Our attitude as warriors was simple, I will buy you a coke, maybe lunch, heck, I will even buy you dinner but it is war when we step into the ring, with respect always, respect had to be in the ring for the contact level was high and the classiest competitors had the control but could nail you at any time! Let’s just say it was scrappy.
I still have those trophies today beaten, battered and broken. They were black and had a hologram design down the middle. They sit on my office wall and visitors come into my office and asked about those beaten tore up broken trophies. I just say it was a day that I met my heroes and just can not let them go. I guess I will keep them forever.
I stayed in Ohio one more day because I was so fascinated by the snow and the very cold weather. Sleeping in the greyhound bus station that night, I realized that I had gone to an extreme state of mind to be here and I wondered if the rest of my career was going to be as complicated as this adventure. The next morning, I packed the two third place awards in my duffle bag and before I headed back to California, I also stopped by a five and dime store to buy a pair of socks.
I didn’t know how many states this snow would last and my feet were cold.
The year was 1982 and in America if you were a warrior, you were chasing those KARATE ILLUSTRATED MAGAZINE POINTS. I was still chasing those first places but now it was even harder: you had George Chung, John Chung, Cindy Rothrock, Peter Morales and a slew of other great performers who always took first in their respective divisions but the most excitement was always the GRAND CHAMPIONSHIP OF THE TOURNEMENT.
The GRAND did not give you points but what it got was the respect of the competitors. The unwritten law: they were the best at the event period. No questions asked, decided by the best karate form judges in America. JOHN CHUNG was my personal favorite I would get goose bumps watching him and then had to go out and compete against him (talk about pressure).
LEO FONG and RON MARCHINI would produce the TOP TEN NATIONALS in Stockton, California and I was living in Texas chasing points from all around the country. A few of the Texans were traveling too, like JIMMY “Gato” TABARES, AL FRANCIS, RAYMOND MCCALLUM, AL GARZA, and of course Living Legend LINDA DENLEY. My very first sponsor was the Hilton Hotels and I was treated very well: first class airfare, entry fee paid, hotel room, food expense and clothing. I wore a little patch in front and Hilton in big letters on my back. On the flight to Stockton, I met JEAN FRENETTE and this was his first karate tournament in America and his first national event ever. JEAN FRENETTE LATER BECAME ONE OF CANADA’S GREAT FORMS CHAMPIONS. He was so nervous, so I gave him all my best tips on winning and we became fast friends that weekend. Mr. Marchini picked us up at the airport and was very kind to us. He even walked me to my room and carried my luggage for me I was very impressed. Jean and I hung out at the bar telling war stories with the VIPs but Saturday morning it was all business.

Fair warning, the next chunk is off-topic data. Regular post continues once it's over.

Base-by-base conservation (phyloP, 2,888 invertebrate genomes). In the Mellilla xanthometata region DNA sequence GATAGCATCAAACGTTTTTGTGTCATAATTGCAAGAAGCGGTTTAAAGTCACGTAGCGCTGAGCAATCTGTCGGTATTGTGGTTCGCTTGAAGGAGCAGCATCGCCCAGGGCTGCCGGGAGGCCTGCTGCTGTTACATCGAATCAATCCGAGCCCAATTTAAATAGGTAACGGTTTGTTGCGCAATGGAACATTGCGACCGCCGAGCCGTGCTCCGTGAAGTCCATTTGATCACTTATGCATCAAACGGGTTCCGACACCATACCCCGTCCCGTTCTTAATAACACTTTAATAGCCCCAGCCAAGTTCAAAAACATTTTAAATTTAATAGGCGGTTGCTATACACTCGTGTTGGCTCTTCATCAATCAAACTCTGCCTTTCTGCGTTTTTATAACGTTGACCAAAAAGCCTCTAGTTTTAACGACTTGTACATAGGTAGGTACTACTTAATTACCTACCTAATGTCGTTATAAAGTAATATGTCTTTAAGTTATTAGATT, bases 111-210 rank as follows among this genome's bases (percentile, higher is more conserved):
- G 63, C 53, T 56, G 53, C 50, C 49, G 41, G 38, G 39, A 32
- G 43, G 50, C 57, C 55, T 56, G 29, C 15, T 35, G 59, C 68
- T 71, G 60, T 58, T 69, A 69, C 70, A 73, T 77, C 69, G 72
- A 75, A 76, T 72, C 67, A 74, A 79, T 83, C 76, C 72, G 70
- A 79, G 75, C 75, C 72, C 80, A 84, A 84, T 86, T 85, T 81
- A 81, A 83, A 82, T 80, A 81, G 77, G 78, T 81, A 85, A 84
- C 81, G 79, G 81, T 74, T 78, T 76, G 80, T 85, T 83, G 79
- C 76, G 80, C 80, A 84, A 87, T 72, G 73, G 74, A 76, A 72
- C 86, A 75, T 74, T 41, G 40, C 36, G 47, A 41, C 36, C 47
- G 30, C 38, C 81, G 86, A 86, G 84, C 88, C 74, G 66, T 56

Seeing Mr. Fong again was a delight. I don’t know if he remembered me from back in 1975 but I just thought it was cool to be competing in his event. I lost to Jean Frennette and Cindy Rothrock that day and it was another hard fought third place. And I still have that short red Top Ten third place trophy next to my SIL-LUM book.
Well my next encounter with Mr. Leo Fong would be in 2005 in Tarzana, California. I had just finished performing at the BLACKBELT MAGAZINE FESTIVAL OF MARTIAL ARTS at UNIVERSAL STUDIOS-HOLLYWOOD. Grand Master Wall had invited my son and I to work on some projects for World Black Belt. One of the most enjoyable people I’ve had the pleasure to meet was the new Marketing Director for World Black Belt, Mr. Adam James.
After a couple of days working in the World Black Belt offices, Adam asked us out to lunch, and he said he was inviting his instructor and World Champion John Chung and his wife. You will never guess who Adam’s instructor was MR. LEO FONG!!!!!!!!!!!!!!!!
I was excited I would finally get to just talk to him, one on one and got to ask all the questions I’ve had bottled up all these years. He was very polite and I could feel his chi it was strong. I felt like the luckiest martial artist in the world to be here at this time, this place and this moment.
Life does go in circles.
Well, not only did I have sushi with my forms hero JOHN CHUNG but the SIL-LUM Kung-Fu instructor himself GRAND MASTER LEO FONG, A LIVING LEGEND who taught me from his book thirty one years ago. But you know what was the most exciting part, I mean knock your socks off part, was having my son meet my heroes and to teach him the lesson of making a friend that will last him a lifetime that was priceless.
This is the old Sensei, till next time, keep your hands up and kick hard!!
KYOSHI GARY LEE- Born in Honolulu, Hawaii, Kyoshi Gary Lee is an international karate champion, master karate teacher, a writer for many martial arts publications, a black belt hall of fame inductee, and a historian of sport karate. He was also a professional stuntman for many of Hollywood’s favorite martial arts films. He now devotes his intention to Black Belt TV, a martial arts network he helped create in 2005.
Edited by Dana Stamos